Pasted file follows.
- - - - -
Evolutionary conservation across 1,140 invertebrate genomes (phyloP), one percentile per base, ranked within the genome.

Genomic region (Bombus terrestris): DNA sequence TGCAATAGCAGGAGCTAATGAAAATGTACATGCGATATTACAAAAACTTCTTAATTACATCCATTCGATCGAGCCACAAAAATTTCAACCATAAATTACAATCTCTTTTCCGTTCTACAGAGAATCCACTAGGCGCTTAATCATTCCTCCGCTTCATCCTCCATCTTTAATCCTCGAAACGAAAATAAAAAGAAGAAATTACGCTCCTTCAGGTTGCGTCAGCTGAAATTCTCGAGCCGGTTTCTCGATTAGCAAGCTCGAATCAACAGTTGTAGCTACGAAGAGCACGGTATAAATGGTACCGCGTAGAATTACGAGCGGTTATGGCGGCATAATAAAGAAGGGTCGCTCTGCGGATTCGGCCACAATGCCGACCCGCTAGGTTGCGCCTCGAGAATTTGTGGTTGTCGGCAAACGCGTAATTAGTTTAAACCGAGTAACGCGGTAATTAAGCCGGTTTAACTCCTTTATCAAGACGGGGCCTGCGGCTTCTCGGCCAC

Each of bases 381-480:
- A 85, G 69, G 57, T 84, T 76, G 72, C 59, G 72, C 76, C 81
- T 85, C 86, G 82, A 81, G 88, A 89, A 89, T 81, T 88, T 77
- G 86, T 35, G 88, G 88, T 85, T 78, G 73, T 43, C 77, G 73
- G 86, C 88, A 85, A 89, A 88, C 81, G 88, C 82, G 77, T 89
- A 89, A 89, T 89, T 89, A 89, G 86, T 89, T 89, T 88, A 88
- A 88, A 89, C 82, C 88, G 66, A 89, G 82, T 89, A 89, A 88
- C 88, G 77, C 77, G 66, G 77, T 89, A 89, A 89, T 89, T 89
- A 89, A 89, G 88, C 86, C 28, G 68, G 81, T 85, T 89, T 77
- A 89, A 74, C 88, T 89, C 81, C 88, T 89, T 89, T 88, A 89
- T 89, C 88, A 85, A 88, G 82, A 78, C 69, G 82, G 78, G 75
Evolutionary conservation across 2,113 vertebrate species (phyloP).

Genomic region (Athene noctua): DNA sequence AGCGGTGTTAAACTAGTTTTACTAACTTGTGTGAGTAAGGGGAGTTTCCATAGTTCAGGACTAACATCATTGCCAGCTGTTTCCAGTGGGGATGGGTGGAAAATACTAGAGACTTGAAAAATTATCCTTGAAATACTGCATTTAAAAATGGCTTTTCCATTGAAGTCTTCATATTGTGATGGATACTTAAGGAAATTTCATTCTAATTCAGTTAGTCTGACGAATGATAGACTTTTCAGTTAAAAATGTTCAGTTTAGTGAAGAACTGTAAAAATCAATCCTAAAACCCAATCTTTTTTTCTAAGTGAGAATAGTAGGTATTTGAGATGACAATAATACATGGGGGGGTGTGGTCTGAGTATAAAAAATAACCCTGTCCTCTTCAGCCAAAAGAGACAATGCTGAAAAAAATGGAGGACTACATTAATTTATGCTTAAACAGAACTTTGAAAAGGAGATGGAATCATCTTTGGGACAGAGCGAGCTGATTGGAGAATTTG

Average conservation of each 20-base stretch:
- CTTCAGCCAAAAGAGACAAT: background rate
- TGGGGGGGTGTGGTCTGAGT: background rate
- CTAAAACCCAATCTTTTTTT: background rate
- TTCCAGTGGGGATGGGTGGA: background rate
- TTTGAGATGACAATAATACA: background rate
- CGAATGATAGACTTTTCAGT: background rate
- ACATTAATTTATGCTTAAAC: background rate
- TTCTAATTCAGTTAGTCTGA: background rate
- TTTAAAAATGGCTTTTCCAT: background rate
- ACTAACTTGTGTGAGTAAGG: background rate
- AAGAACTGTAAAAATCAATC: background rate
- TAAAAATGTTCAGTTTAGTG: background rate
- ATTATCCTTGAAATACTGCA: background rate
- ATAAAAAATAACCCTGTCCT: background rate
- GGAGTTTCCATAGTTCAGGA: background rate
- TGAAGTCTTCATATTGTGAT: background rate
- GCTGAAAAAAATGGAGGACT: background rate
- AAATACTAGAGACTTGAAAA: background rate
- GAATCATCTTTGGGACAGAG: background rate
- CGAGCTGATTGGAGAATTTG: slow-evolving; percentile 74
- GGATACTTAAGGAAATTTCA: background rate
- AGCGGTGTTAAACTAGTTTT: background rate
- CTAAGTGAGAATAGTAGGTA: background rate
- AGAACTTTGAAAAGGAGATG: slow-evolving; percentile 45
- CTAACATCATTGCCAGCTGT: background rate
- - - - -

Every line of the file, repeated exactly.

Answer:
Evolutionary conservation across 1,140 invertebrate genomes (phyloP), one percentile per base, ranked within the genome.

Genomic region (Bombus terrestris): DNA sequence TGCAATAGCAGGAGCTAATGAAAATGTACATGCGATATTACAAAAACTTCTTAATTACATCCATTCGATCGAGCCACAAAAATTTCAACCATAAATTACAATCTCTTTTCCGTTCTACAGAGAATCCACTAGGCGCTTAATCATTCCTCCGCTTCATCCTCCATCTTTAATCCTCGAAACGAAAATAAAAAGAAGAAATTACGCTCCTTCAGGTTGCGTCAGCTGAAATTCTCGAGCCGGTTTCTCGATTAGCAAGCTCGAATCAACAGTTGTAGCTACGAAGAGCACGGTATAAATGGTACCGCGTAGAATTACGAGCGGTTATGGCGGCATAATAAAGAAGGGTCGCTCTGCGGATTCGGCCACAATGCCGACCCGCTAGGTTGCGCCTCGAGAATTTGTGGTTGTCGGCAAACGCGTAATTAGTTTAAACCGAGTAACGCGGTAATTAAGCCGGTTTAACTCCTTTATCAAGACGGGGCCTGCGGCTTCTCGGCCAC

Each of bases 381-480:
- A 85, G 69, G 57, T 84, T 76, G 72, C 59, G 72, C 76, C 81
- T 85, C 86, G 82, A 81, G 88, A 89, A 89, T 81, T 88, T 77
- G 86, T 35, G 88, G 88, T 85, T 78, G 73, T 43, C 77, G 73
- G 86, C 88, A 85, A 89, A 88, C 81, G 88, C 82, G 77, T 89
- A 89, A 89, T 89, T 89, A 89, G 86, T 89, T 89, T 88, A 88
- A 88, A 89, C 82, C 88, G 66, A 89, G 82, T 89, A 89, A 88
- C 88, G 77, C 77, G 66, G 77, T 89, A 89, A 89, T 89, T 89
- A 89, A 89, G 88, C 86, C 28, G 68, G 81, T 85, T 89, T 77
- A 89, A 74, C 88, T 89, C 81, C 88, T 89, T 89, T 88, A 89
- T 89, C 88, A 85, A 88, G 82, A 78, C 69, G 82, G 78, G 75
Evolutionary conservation across 2,113 vertebrate species (phyloP).

Genomic region (Athene noctua): DNA sequence AGCGGTGTTAAACTAGTTTTACTAACTTGTGTGAGTAAGGGGAGTTTCCATAGTTCAGGACTAACATCATTGCCAGCTGTTTCCAGTGGGGATGGGTGGAAAATACTAGAGACTTGAAAAATTATCCTTGAAATACTGCATTTAAAAATGGCTTTTCCATTGAAGTCTTCATATTGTGATGGATACTTAAGGAAATTTCATTCTAATTCAGTTAGTCTGACGAATGATAGACTTTTCAGTTAAAAATGTTCAGTTTAGTGAAGAACTGTAAAAATCAATCCTAAAACCCAATCTTTTTTTCTAAGTGAGAATAGTAGGTATTTGAGATGACAATAATACATGGGGGGGTGTGGTCTGAGTATAAAAAATAACCCTGTCCTCTTCAGCCAAAAGAGACAATGCTGAAAAAAATGGAGGACTACATTAATTTATGCTTAAACAGAACTTTGAAAAGGAGATGGAATCATCTTTGGGACAGAGCGAGCTGATTGGAGAATTTG

Average conservation of each 20-base stretch:
- CTTCAGCCAAAAGAGACAAT: background rate
- TGGGGGGGTGTGGTCTGAGT: background rate
- CTAAAACCCAATCTTTTTTT: background rate
- TTCCAGTGGGGATGGGTGGA: background rate
- TTTGAGATGACAATAATACA: background rate
- CGAATGATAGACTTTTCAGT: background rate
- ACATTAATTTATGCTTAAAC: background rate
- TTCTAATTCAGTTAGTCTGA: background rate
- TTTAAAAATGGCTTTTCCAT: background rate
- ACTAACTTGTGTGAGTAAGG: background rate
- AAGAACTGTAAAAATCAATC: background rate
- TAAAAATGTTCAGTTTAGTG: background rate
- ATTATCCTTGAAATACTGCA: background rate
- ATAAAAAATAACCCTGTCCT: background rate
- GGAGTTTCCATAGTTCAGGA: background rate
- TGAAGTCTTCATATTGTGAT: background rate
- GCTGAAAAAAATGGAGGACT: background rate
- AAATACTAGAGACTTGAAAA: background rate
- GAATCATCTTTGGGACAGAG: background rate
- CGAGCTGATTGGAGAATTTG: slow-evolving; percentile 74
- GGATACTTAAGGAAATTTCA: background rate
- AGCGGTGTTAAACTAGTTTT: background rate
- CTAAGTGAGAATAGTAGGTA: background rate
- AGAACTTTGAAAAGGAGATG: slow-evolving; percentile 45
- CTAACATCATTGCCAGCTGT: background rate